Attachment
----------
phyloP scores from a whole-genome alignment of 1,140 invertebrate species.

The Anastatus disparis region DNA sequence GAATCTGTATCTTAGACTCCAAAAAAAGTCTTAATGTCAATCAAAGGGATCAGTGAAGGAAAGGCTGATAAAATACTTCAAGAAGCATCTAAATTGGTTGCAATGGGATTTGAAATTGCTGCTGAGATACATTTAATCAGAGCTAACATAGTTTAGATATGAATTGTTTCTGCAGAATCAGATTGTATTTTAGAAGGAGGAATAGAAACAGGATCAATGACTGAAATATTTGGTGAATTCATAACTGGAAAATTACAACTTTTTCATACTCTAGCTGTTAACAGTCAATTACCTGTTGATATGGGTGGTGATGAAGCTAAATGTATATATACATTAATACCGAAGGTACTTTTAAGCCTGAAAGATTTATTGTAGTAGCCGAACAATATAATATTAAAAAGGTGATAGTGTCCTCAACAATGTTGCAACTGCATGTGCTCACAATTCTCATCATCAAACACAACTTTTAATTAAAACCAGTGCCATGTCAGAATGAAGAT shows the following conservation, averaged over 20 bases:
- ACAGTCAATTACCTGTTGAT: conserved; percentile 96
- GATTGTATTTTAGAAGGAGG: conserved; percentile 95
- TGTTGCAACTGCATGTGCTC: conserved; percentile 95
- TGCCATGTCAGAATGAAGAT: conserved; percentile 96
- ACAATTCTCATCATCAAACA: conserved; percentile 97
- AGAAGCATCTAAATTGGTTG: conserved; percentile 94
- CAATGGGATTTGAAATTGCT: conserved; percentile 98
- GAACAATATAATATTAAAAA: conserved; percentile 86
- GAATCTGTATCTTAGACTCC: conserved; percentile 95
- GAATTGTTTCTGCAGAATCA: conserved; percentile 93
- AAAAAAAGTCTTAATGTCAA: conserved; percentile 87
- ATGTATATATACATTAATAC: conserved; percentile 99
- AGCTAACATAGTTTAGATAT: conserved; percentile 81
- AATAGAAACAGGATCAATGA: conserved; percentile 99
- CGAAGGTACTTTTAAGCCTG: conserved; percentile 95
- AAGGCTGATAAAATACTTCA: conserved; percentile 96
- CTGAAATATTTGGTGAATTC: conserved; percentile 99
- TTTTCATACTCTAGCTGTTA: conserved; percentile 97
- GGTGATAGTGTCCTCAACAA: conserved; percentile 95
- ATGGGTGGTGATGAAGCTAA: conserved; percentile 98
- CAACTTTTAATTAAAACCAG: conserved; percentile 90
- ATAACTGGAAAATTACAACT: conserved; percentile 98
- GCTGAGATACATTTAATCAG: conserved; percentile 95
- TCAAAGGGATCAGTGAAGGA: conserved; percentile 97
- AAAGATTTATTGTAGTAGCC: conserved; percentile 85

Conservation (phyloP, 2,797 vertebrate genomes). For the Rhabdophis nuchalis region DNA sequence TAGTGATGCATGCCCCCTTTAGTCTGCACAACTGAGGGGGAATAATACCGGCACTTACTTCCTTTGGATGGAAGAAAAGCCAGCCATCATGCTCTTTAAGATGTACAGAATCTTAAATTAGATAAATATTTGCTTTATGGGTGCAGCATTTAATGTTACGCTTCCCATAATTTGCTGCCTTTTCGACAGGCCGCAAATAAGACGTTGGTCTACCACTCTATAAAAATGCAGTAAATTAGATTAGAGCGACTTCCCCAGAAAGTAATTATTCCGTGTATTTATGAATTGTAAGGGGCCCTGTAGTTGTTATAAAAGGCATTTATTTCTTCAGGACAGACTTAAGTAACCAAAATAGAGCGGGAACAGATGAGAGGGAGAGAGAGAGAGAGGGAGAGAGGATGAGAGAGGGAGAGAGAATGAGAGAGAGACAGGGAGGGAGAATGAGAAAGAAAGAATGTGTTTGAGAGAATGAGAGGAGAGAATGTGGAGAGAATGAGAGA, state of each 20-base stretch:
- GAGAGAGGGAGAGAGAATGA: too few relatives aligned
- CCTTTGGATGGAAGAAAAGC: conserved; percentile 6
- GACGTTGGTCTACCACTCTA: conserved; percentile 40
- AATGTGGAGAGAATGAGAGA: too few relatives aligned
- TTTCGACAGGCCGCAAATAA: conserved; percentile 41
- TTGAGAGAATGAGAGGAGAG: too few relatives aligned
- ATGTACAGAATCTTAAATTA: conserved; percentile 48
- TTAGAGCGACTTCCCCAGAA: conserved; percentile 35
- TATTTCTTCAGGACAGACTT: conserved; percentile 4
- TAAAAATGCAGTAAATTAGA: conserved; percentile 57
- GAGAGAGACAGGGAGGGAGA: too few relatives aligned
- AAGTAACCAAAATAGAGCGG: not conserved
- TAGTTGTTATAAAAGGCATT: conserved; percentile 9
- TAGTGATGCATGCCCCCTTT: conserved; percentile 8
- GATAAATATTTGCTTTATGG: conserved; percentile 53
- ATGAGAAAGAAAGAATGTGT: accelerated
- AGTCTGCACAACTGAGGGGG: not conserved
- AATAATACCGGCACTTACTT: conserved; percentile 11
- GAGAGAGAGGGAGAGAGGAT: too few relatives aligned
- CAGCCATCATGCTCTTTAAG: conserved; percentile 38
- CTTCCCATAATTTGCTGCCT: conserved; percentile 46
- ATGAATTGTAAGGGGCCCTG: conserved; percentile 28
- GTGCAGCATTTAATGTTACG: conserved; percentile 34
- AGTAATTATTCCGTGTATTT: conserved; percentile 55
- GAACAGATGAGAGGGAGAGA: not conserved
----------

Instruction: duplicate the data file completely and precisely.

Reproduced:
phyloP scores from a whole-genome alignment of 1,140 invertebrate species.

The Anastatus disparis region DNA sequence GAATCTGTATCTTAGACTCCAAAAAAAGTCTTAATGTCAATCAAAGGGATCAGTGAAGGAAAGGCTGATAAAATACTTCAAGAAGCATCTAAATTGGTTGCAATGGGATTTGAAATTGCTGCTGAGATACATTTAATCAGAGCTAACATAGTTTAGATATGAATTGTTTCTGCAGAATCAGATTGTATTTTAGAAGGAGGAATAGAAACAGGATCAATGACTGAAATATTTGGTGAATTCATAACTGGAAAATTACAACTTTTTCATACTCTAGCTGTTAACAGTCAATTACCTGTTGATATGGGTGGTGATGAAGCTAAATGTATATATACATTAATACCGAAGGTACTTTTAAGCCTGAAAGATTTATTGTAGTAGCCGAACAATATAATATTAAAAAGGTGATAGTGTCCTCAACAATGTTGCAACTGCATGTGCTCACAATTCTCATCATCAAACACAACTTTTAATTAAAACCAGTGCCATGTCAGAATGAAGAT shows the following conservation, averaged over 20 bases:
- ACAGTCAATTACCTGTTGAT: conserved; percentile 96
- GATTGTATTTTAGAAGGAGG: conserved; percentile 95
- TGTTGCAACTGCATGTGCTC: conserved; percentile 95
- TGCCATGTCAGAATGAAGAT: conserved; percentile 96
- ACAATTCTCATCATCAAACA: conserved; percentile 97
- AGAAGCATCTAAATTGGTTG: conserved; percentile 94
- CAATGGGATTTGAAATTGCT: conserved; percentile 98
- GAACAATATAATATTAAAAA: conserved; percentile 86
- GAATCTGTATCTTAGACTCC: conserved; percentile 95
- GAATTGTTTCTGCAGAATCA: conserved; percentile 93
- AAAAAAAGTCTTAATGTCAA: conserved; percentile 87
- ATGTATATATACATTAATAC: conserved; percentile 99
- AGCTAACATAGTTTAGATAT: conserved; percentile 81
- AATAGAAACAGGATCAATGA: conserved; percentile 99
- CGAAGGTACTTTTAAGCCTG: conserved; percentile 95
- AAGGCTGATAAAATACTTCA: conserved; percentile 96
- CTGAAATATTTGGTGAATTC: conserved; percentile 99
- TTTTCATACTCTAGCTGTTA: conserved; percentile 97
- GGTGATAGTGTCCTCAACAA: conserved; percentile 95
- ATGGGTGGTGATGAAGCTAA: conserved; percentile 98
- CAACTTTTAATTAAAACCAG: conserved; percentile 90
- ATAACTGGAAAATTACAACT: conserved; percentile 98
- GCTGAGATACATTTAATCAG: conserved; percentile 95
- TCAAAGGGATCAGTGAAGGA: conserved; percentile 97
- AAAGATTTATTGTAGTAGCC: conserved; percentile 85

Conservation (phyloP, 2,797 vertebrate genomes). For the Rhabdophis nuchalis region DNA sequence TAGTGATGCATGCCCCCTTTAGTCTGCACAACTGAGGGGGAATAATACCGGCACTTACTTCCTTTGGATGGAAGAAAAGCCAGCCATCATGCTCTTTAAGATGTACAGAATCTTAAATTAGATAAATATTTGCTTTATGGGTGCAGCATTTAATGTTACGCTTCCCATAATTTGCTGCCTTTTCGACAGGCCGCAAATAAGACGTTGGTCTACCACTCTATAAAAATGCAGTAAATTAGATTAGAGCGACTTCCCCAGAAAGTAATTATTCCGTGTATTTATGAATTGTAAGGGGCCCTGTAGTTGTTATAAAAGGCATTTATTTCTTCAGGACAGACTTAAGTAACCAAAATAGAGCGGGAACAGATGAGAGGGAGAGAGAGAGAGAGGGAGAGAGGATGAGAGAGGGAGAGAGAATGAGAGAGAGACAGGGAGGGAGAATGAGAAAGAAAGAATGTGTTTGAGAGAATGAGAGGAGAGAATGTGGAGAGAATGAGAGA, state of each 20-base stretch:
- GAGAGAGGGAGAGAGAATGA: too few relatives aligned
- CCTTTGGATGGAAGAAAAGC: conserved; percentile 6
- GACGTTGGTCTACCACTCTA: conserved; percentile 40
- AATGTGGAGAGAATGAGAGA: too few relatives aligned
- TTTCGACAGGCCGCAAATAA: conserved; percentile 41
- TTGAGAGAATGAGAGGAGAG: too few relatives aligned
- ATGTACAGAATCTTAAATTA: conserved; percentile 48
- TTAGAGCGACTTCCCCAGAA: conserved; percentile 35
- TATTTCTTCAGGACAGACTT: conserved; percentile 4
- TAAAAATGCAGTAAATTAGA: conserved; percentile 57
- GAGAGAGACAGGGAGGGAGA: too few relatives aligned
- AAGTAACCAAAATAGAGCGG: not conserved
- TAGTTGTTATAAAAGGCATT: conserved; percentile 9
- TAGTGATGCATGCCCCCTTT: conserved; percentile 8
- GATAAATATTTGCTTTATGG: conserved; percentile 53
- ATGAGAAAGAAAGAATGTGT: accelerated
- AGTCTGCACAACTGAGGGGG: not conserved
- AATAATACCGGCACTTACTT: conserved; percentile 11
- GAGAGAGAGGGAGAGAGGAT: too few relatives aligned
- CAGCCATCATGCTCTTTAAG: conserved; percentile 38
- CTTCCCATAATTTGCTGCCT: conserved; percentile 46
- ATGAATTGTAAGGGGCCCTG: conserved; percentile 28
- GTGCAGCATTTAATGTTACG: conserved; percentile 34
- AGTAATTATTCCGTGTATTT: conserved; percentile 55
- GAACAGATGAGAGGGAGAGA: not conserved